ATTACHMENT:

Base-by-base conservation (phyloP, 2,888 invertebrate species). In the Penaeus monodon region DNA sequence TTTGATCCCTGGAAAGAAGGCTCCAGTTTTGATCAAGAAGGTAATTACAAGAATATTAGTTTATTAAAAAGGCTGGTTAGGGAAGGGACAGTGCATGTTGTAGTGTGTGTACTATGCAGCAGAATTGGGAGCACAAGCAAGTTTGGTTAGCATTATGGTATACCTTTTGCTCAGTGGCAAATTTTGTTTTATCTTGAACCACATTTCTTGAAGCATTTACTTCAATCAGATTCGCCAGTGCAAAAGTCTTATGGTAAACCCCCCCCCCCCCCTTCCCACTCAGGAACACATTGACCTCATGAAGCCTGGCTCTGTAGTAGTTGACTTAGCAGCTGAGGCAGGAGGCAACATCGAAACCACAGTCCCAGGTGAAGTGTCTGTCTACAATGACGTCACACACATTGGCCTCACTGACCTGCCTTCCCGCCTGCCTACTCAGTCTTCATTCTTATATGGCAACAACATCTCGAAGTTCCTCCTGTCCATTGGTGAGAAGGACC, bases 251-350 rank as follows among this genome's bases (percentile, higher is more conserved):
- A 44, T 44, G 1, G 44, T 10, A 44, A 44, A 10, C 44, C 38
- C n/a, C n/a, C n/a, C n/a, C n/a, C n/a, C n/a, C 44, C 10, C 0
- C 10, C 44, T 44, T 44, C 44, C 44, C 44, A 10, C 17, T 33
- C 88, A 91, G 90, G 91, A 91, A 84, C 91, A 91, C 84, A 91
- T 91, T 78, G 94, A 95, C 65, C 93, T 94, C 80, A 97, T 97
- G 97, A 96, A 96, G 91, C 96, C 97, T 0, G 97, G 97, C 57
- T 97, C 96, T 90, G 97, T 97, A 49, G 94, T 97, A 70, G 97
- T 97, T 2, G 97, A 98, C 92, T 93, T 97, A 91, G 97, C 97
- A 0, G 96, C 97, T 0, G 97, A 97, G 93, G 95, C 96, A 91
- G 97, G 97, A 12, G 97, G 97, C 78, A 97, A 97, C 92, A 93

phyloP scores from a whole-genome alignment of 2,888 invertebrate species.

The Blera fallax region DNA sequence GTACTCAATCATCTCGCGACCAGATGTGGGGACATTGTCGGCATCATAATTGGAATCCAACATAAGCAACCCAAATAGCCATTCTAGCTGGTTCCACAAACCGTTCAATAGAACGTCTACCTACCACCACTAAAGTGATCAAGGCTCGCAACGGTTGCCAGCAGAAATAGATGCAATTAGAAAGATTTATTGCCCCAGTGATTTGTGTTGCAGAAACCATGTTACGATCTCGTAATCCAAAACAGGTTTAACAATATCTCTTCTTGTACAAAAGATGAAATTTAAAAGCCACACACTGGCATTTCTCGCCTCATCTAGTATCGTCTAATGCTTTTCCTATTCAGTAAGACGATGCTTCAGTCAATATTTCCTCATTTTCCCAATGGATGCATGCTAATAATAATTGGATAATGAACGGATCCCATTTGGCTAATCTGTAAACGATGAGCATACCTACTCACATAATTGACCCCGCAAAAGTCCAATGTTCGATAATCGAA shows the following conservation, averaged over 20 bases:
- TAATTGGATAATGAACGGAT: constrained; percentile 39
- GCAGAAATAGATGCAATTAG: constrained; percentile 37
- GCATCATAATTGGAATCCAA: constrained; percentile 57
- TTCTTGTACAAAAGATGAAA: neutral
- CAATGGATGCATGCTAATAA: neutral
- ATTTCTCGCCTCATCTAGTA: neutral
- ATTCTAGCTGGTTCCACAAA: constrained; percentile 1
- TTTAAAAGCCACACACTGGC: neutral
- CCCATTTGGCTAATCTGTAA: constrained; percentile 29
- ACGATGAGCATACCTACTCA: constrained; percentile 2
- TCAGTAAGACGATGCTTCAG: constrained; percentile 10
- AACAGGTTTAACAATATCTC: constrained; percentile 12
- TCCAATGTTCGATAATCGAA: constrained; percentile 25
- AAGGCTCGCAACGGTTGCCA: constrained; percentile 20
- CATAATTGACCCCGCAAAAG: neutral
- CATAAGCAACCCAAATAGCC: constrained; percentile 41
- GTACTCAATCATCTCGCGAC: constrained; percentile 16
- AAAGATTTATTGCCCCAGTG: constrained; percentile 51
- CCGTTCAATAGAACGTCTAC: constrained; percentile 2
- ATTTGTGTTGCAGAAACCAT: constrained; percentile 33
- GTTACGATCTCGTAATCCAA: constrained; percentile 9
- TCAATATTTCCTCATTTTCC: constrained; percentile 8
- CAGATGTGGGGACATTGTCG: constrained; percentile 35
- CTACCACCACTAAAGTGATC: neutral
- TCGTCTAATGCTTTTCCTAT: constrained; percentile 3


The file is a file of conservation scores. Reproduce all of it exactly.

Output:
Base-by-base conservation (phyloP, 2,888 invertebrate species). In the Penaeus monodon region DNA sequence TTTGATCCCTGGAAAGAAGGCTCCAGTTTTGATCAAGAAGGTAATTACAAGAATATTAGTTTATTAAAAAGGCTGGTTAGGGAAGGGACAGTGCATGTTGTAGTGTGTGTACTATGCAGCAGAATTGGGAGCACAAGCAAGTTTGGTTAGCATTATGGTATACCTTTTGCTCAGTGGCAAATTTTGTTTTATCTTGAACCACATTTCTTGAAGCATTTACTTCAATCAGATTCGCCAGTGCAAAAGTCTTATGGTAAACCCCCCCCCCCCCCTTCCCACTCAGGAACACATTGACCTCATGAAGCCTGGCTCTGTAGTAGTTGACTTAGCAGCTGAGGCAGGAGGCAACATCGAAACCACAGTCCCAGGTGAAGTGTCTGTCTACAATGACGTCACACACATTGGCCTCACTGACCTGCCTTCCCGCCTGCCTACTCAGTCTTCATTCTTATATGGCAACAACATCTCGAAGTTCCTCCTGTCCATTGGTGAGAAGGACC, bases 251-350 rank as follows among this genome's bases (percentile, higher is more conserved):
- A 44, T 44, G 1, G 44, T 10, A 44, A 44, A 10, C 44, C 38
- C n/a, C n/a, C n/a, C n/a, C n/a, C n/a, C n/a, C 44, C 10, C 0
- C 10, C 44, T 44, T 44, C 44, C 44, C 44, A 10, C 17, T 33
- C 88, A 91, G 90, G 91, A 91, A 84, C 91, A 91, C 84, A 91
- T 91, T 78, G 94, A 95, C 65, C 93, T 94, C 80, A 97, T 97
- G 97, A 96, A 96, G 91, C 96, C 97, T 0, G 97, G 97, C 57
- T 97, C 96, T 90, G 97, T 97, A 49, G 94, T 97, A 70, G 97
- T 97, T 2, G 97, A 98, C 92, T 93, T 97, A 91, G 97, C 97
- A 0, G 96, C 97, T 0, G 97, A 97, G 93, G 95, C 96, A 91
- G 97, G 97, A 12, G 97, G 97, C 78, A 97, A 97, C 92, A 93

phyloP scores from a whole-genome alignment of 2,888 invertebrate species.

The Blera fallax region DNA sequence GTACTCAATCATCTCGCGACCAGATGTGGGGACATTGTCGGCATCATAATTGGAATCCAACATAAGCAACCCAAATAGCCATTCTAGCTGGTTCCACAAACCGTTCAATAGAACGTCTACCTACCACCACTAAAGTGATCAAGGCTCGCAACGGTTGCCAGCAGAAATAGATGCAATTAGAAAGATTTATTGCCCCAGTGATTTGTGTTGCAGAAACCATGTTACGATCTCGTAATCCAAAACAGGTTTAACAATATCTCTTCTTGTACAAAAGATGAAATTTAAAAGCCACACACTGGCATTTCTCGCCTCATCTAGTATCGTCTAATGCTTTTCCTATTCAGTAAGACGATGCTTCAGTCAATATTTCCTCATTTTCCCAATGGATGCATGCTAATAATAATTGGATAATGAACGGATCCCATTTGGCTAATCTGTAAACGATGAGCATACCTACTCACATAATTGACCCCGCAAAAGTCCAATGTTCGATAATCGAA shows the following conservation, averaged over 20 bases:
- TAATTGGATAATGAACGGAT: constrained; percentile 39
- GCAGAAATAGATGCAATTAG: constrained; percentile 37
- GCATCATAATTGGAATCCAA: constrained; percentile 57
- TTCTTGTACAAAAGATGAAA: neutral
- CAATGGATGCATGCTAATAA: neutral
- ATTTCTCGCCTCATCTAGTA: neutral
- ATTCTAGCTGGTTCCACAAA: constrained; percentile 1
- TTTAAAAGCCACACACTGGC: neutral
- CCCATTTGGCTAATCTGTAA: constrained; percentile 29
- ACGATGAGCATACCTACTCA: constrained; percentile 2
- TCAGTAAGACGATGCTTCAG: constrained; percentile 10
- AACAGGTTTAACAATATCTC: constrained; percentile 12
- TCCAATGTTCGATAATCGAA: constrained; percentile 25
- AAGGCTCGCAACGGTTGCCA: constrained; percentile 20
- CATAATTGACCCCGCAAAAG: neutral
- CATAAGCAACCCAAATAGCC: constrained; percentile 41
- GTACTCAATCATCTCGCGAC: constrained; percentile 16
- AAAGATTTATTGCCCCAGTG: constrained; percentile 51
- CCGTTCAATAGAACGTCTAC: constrained; percentile 2
- ATTTGTGTTGCAGAAACCAT: constrained; percentile 33
- GTTACGATCTCGTAATCCAA: constrained; percentile 9
- TCAATATTTCCTCATTTTCC: constrained; percentile 8
- CAGATGTGGGGACATTGTCG: constrained; percentile 35
- CTACCACCACTAAAGTGATC: neutral
- TCGTCTAATGCTTTTCCTAT: constrained; percentile 3